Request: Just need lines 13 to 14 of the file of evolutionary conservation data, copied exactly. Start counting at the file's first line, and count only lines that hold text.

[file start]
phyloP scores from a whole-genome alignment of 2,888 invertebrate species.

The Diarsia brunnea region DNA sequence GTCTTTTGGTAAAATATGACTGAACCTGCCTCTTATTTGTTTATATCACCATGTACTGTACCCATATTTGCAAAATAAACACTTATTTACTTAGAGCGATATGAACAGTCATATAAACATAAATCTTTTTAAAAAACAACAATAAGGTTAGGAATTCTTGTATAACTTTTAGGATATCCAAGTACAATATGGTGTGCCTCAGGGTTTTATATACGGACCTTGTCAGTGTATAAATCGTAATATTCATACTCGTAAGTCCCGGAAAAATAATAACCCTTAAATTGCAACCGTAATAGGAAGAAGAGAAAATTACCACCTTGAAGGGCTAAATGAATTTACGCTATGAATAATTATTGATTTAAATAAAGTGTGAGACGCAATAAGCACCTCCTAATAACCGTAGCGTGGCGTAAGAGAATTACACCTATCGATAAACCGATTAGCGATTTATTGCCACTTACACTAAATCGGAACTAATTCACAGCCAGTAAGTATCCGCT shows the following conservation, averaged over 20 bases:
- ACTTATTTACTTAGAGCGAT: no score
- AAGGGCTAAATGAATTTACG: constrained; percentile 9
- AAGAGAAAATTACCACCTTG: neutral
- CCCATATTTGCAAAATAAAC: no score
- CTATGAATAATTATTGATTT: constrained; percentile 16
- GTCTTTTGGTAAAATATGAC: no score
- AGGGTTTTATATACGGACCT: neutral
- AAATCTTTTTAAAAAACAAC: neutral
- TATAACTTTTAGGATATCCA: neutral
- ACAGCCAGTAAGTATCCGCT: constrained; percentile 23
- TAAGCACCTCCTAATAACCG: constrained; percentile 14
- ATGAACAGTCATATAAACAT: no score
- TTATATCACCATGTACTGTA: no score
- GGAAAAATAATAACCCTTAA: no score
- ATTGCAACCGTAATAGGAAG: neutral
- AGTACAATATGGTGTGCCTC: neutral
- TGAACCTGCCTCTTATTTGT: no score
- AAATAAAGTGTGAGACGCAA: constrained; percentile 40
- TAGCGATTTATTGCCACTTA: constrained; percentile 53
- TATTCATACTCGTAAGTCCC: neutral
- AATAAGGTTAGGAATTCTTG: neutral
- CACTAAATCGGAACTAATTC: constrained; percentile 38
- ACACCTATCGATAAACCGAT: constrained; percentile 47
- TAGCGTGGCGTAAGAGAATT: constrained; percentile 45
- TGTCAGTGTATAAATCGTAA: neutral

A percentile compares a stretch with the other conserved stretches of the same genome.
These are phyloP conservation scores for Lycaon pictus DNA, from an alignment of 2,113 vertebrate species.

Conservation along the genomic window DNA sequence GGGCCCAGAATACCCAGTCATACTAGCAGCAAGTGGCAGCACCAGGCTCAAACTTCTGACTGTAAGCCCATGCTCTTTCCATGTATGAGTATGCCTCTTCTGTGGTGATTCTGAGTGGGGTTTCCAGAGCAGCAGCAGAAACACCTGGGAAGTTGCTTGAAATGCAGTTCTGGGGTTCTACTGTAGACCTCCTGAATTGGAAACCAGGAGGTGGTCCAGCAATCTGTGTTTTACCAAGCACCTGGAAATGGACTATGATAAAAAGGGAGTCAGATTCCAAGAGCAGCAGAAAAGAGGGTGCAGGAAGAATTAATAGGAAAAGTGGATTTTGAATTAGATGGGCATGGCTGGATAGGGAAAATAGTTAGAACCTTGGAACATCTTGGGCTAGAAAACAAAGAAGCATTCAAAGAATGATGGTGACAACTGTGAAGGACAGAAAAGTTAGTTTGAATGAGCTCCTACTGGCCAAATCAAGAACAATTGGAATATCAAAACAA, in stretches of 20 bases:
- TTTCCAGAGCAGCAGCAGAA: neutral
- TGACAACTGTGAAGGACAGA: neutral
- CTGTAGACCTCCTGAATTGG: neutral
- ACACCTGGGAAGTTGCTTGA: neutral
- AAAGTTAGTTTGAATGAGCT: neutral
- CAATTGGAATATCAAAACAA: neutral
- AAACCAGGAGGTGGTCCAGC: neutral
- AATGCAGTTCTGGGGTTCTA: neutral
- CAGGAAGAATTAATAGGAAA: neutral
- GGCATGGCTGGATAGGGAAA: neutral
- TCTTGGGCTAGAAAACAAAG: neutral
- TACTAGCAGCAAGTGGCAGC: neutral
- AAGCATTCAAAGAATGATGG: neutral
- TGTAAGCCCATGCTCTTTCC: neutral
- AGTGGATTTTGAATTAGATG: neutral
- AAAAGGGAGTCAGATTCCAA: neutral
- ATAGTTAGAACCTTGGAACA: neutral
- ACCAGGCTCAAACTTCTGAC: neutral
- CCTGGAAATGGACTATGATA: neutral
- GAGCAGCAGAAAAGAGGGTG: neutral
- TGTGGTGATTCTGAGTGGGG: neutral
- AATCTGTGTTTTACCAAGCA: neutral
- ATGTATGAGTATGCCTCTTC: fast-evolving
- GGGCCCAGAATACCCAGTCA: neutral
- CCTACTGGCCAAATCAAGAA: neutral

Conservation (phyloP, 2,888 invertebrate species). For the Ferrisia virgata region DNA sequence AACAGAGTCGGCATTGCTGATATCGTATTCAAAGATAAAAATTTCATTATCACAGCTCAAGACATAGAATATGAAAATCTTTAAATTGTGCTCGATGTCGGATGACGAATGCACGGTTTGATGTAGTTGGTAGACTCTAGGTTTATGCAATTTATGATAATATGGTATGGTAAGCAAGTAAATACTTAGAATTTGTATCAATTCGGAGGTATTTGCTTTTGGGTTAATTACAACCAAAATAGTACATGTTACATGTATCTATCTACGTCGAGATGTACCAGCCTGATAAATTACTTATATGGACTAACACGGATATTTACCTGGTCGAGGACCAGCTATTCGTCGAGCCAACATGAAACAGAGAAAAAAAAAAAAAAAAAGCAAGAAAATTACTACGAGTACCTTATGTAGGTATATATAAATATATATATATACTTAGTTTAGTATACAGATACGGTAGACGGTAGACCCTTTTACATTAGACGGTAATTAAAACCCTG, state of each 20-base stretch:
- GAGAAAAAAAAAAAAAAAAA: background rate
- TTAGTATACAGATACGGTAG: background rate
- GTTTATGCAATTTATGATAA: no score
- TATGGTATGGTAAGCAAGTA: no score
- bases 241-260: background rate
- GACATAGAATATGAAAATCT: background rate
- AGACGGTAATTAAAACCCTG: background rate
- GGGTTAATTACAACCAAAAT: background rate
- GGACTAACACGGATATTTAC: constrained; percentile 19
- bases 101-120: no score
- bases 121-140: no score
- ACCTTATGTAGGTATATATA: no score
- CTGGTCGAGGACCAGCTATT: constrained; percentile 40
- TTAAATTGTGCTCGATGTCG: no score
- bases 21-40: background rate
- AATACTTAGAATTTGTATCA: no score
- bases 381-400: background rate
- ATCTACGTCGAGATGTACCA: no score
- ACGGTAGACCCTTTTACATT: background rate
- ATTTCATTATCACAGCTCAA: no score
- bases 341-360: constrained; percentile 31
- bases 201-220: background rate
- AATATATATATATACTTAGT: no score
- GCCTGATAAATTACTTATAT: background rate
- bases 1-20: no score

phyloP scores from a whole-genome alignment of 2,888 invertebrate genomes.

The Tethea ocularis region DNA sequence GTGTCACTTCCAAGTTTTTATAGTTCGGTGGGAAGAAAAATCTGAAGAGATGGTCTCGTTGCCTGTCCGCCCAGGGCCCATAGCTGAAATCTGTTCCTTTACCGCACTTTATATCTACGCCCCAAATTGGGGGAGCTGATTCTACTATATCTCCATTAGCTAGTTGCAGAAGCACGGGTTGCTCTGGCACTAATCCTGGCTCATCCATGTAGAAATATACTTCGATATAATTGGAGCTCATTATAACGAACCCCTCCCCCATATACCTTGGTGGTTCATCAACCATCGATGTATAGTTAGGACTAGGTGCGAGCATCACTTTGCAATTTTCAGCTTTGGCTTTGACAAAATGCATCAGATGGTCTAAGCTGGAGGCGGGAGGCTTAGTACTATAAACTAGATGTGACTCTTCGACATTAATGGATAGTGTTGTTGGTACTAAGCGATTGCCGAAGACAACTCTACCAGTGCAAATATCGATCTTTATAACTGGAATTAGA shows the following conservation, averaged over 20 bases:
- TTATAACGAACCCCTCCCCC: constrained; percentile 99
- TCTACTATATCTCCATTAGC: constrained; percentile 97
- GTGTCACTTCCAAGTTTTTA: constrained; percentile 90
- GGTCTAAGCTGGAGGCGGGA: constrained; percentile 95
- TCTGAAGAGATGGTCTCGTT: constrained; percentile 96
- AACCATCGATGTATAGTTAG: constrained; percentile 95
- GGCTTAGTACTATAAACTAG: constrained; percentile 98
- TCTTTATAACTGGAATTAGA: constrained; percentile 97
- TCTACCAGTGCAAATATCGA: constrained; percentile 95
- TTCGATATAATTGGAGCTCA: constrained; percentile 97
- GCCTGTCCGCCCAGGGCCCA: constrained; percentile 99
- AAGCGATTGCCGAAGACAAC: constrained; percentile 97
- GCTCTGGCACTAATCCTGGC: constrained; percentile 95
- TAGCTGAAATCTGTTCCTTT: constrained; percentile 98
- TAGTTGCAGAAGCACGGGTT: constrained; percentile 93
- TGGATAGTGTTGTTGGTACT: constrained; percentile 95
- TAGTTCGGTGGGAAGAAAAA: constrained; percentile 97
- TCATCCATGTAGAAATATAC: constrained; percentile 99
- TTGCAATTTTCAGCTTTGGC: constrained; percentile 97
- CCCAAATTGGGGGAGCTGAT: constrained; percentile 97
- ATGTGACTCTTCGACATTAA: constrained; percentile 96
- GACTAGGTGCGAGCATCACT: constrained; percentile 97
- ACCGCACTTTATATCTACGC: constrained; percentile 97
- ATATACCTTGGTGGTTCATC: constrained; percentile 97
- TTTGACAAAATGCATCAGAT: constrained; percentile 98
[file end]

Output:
- TAAGCACCTCCTAATAACCG: constrained; percentile 14
- ATGAACAGTCATATAAACAT: no score